Linda Rodriguez McRobbie talks about a movement of magicians who have decided to drop the secrecy act and collaborate in developing their magic.
In her article for The Independent, McRobbie opens up by discussing the issue of protecting intellectual property that is common headache for most magicians. Magic performers are known to jealously guard their secrets and with the amount of people willing to steal and sell their secrets, this tight-lipped demeanor is not at all surprising. At the time the article was published (2013), Teller himself was locked in a legal battle over copyright infringement of one of his more iconic illusions.
Of course, this kind of an environment is not very conducive to cooperation. Which is where the ‘open-sorcerers’ come in. In their eyes, if magic is to move forward, it needs to be more accessible.
McRobbie talks to Marco Tempest and Kieron Kirkland, two magicians heavily involved in the movement. Tempest is described as the father of the movement, as the article details their views on the overlap between magic and technology, the secrecy inherent in magic and the uneasiness that many of the magicians involved first experienced when they learned of the open nature of development.
Tempest and Kirkland’s approach is highly technological, which does not sit well with everyone. Will Houstoun, for example, claims that magicians at any point in history have worked with latest technology. In his view, this is all old techniques framed differently – a sentiment that certainly applies to, say, Simon Pierrot. This is, however, by no means a bad thing. Houstoun argues that relying on technology too much can be harmful. He talks of the inherent magic in technology as it exists, brings up the issue I talked about in a previous post of a good illusion being easily dismissed as clever technology. It is also not the first time I’ve heard this sentiment, as many magicians tend to be sceptical of chnging their ways and prefer to rely on traditional methods.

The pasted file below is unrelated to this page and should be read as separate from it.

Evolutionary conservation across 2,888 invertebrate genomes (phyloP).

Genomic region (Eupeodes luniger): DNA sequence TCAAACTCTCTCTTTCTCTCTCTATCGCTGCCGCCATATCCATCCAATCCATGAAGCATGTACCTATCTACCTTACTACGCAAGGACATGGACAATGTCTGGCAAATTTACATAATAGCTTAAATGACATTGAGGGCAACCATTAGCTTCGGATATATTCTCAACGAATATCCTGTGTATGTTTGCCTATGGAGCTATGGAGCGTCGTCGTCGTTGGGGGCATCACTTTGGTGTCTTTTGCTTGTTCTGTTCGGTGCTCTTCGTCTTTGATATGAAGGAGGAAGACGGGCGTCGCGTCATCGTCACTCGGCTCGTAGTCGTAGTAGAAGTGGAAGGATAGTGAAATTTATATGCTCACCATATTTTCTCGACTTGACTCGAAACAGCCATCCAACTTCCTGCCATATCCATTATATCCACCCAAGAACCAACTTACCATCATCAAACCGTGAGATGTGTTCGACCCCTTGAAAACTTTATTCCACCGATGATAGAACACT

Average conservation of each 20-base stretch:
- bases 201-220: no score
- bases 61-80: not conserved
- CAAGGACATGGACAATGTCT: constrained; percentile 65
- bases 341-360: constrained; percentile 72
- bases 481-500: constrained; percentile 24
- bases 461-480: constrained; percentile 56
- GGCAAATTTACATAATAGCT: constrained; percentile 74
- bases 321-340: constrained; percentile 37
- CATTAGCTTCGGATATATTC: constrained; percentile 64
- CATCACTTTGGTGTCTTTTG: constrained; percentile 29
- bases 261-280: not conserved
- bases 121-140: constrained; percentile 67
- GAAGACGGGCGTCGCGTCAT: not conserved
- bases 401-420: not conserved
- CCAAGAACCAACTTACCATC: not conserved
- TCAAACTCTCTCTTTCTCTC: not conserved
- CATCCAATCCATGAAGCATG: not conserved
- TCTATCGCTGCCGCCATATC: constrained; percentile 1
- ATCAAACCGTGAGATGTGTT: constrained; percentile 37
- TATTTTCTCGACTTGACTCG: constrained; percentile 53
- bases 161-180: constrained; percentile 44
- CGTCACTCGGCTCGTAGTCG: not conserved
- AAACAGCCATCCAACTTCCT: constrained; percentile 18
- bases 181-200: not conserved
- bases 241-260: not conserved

I believe that this is an issue that can be tackled through a clever use of narrative and by personifying the magical artifacts used. Whether my theory holds up, however, is something I can only figure out with practice.
While Houstoun is sceptical of attempting to improve magic with technology, he sees the value in improving technology with magic. There has got to be something to that argument, otherwise Stuart Nolan’s job would not exist.